Since most people cannot understand the psyche of a victim and feel the death penalty is too stringent, why don’t we let the victim decide the magnitude of the punishment meted out. If a victim feels that it is no big deal, she can settle for a financial settlement or let the accused off with ‘a stern warning’…she can have his arm or leg or some other appendage cut off…let us give the victim a chance to get even. Let us see what is asked for in exchange…I can promise you it will be an eye-opener for us all!

I am thunderstruck that here justice is pure hogwash…the victim is punished over and over while the perpetrator is let off! Remember Santosh Kumar who entered Priyadarshini’s home to rape and kill her…and the judge let him go while stating that “I know you have committed the crime…” it was only the relentless efforts of a father who had nothing more to lose and an indignant public who finally saw that the man was put behind bars. Would the judge be this merciful had his daughter been the one to lose her life? Why do we bay for justice only when we or ours are harmed? How can a rapist have anything to say in his defence? Do you remember Aruna Shanbaug, the 19 year old nurse, raped by a sweeper in the very hospital where she worked? Choked by a dog chain? Still in hospital after more than 3 decades, unable to talk, walk, braindead…while her rapist walks free and lives his life !

We are two sisters and my dad is 5 feet 7 inches…he’s always been slight in build. BUT he would transform when he felt his daughters threatened…I have NO doubt in my mind that my dad would have killed to protect me and my sister! And he would have no remorse…the essence of a father is protection. He would extend this protection to my friends who came over to our house as he was conditioned by then. Does one need to have a daughter to realize that rape is frightfully wrong? All have been born of women…does this universal truth hold no insight?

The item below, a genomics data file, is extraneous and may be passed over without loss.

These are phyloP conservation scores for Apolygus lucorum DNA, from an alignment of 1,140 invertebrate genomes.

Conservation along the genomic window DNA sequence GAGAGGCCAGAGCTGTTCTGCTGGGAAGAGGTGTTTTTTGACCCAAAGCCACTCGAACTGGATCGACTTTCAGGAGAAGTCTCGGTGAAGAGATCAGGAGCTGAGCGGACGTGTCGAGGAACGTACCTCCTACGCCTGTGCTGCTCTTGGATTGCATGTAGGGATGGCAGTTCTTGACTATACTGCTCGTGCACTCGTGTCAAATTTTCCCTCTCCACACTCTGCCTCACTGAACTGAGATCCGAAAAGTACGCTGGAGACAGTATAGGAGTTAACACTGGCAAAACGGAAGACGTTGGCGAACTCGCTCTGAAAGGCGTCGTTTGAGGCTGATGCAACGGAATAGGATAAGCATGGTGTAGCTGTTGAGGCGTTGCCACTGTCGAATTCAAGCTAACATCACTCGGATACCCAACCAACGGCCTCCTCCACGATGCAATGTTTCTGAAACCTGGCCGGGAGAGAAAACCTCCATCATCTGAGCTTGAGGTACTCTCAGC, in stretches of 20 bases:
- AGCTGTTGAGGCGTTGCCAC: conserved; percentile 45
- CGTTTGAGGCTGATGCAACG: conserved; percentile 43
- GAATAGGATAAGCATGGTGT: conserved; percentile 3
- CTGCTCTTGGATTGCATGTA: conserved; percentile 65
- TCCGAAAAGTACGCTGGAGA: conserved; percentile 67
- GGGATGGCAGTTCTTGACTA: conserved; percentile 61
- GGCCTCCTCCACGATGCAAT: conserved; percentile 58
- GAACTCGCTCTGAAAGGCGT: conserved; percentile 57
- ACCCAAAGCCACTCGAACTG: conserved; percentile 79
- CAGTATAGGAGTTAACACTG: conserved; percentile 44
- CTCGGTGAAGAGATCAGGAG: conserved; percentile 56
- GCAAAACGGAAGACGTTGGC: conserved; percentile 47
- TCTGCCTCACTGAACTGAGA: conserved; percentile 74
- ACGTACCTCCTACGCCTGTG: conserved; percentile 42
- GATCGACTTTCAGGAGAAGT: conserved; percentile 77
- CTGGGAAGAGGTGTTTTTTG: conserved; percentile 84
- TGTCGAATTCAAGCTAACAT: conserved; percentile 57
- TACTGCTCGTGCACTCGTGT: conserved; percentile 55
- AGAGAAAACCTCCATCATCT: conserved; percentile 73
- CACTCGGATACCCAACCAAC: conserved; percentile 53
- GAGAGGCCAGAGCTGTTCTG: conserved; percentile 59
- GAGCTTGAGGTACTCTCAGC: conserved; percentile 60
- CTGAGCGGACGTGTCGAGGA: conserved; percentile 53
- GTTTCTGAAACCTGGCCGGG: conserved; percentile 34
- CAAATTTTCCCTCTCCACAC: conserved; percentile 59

We need to change laws which deal with rape…and change them fast. When it is child victims, there should be no other punishment other than the death penalty. And when victims are women then they should be given the choice of an adequate ‘exchange’! Let us see what price a woman puts on her self respect! I think that in such cases, most rapists will be happy to be hung!
I remember one boiling summer afternoon in Delhi when I was a thin married girl of 25. Had to take my Doberman out as usual when I found a young girl, literally gibbering with fright. She was terrified of my dog, yet she was sticking to me. Her mama had left her near a bus stand to go finish her work and two men had tried to grab her while she was standing there. I was instantly afire…took her back to the stand where sure enough, two mangy men were hanging about. I sat down and made the girl sit next to me while Lady, my Dobe, stood in front of us both and I prayed for the men to come near! Three females united! I think I might have been growling too. Those days I needed my husband when I had to open a jam jar but that afternoon, for 15 minutes, I was Kali! I just remember heat….heat of that merciless May sun and an inner heat that had me inflamed. Those two took off after sometime…they recognized my unspoken wrath that had me vibrating visibly! And I was disappointed for I wanted some bloodletting that day…the girl was an eight year old! I felt no pride then or now…I had just wanted a reckoning…and I knew that I would not have backed down! Not that day!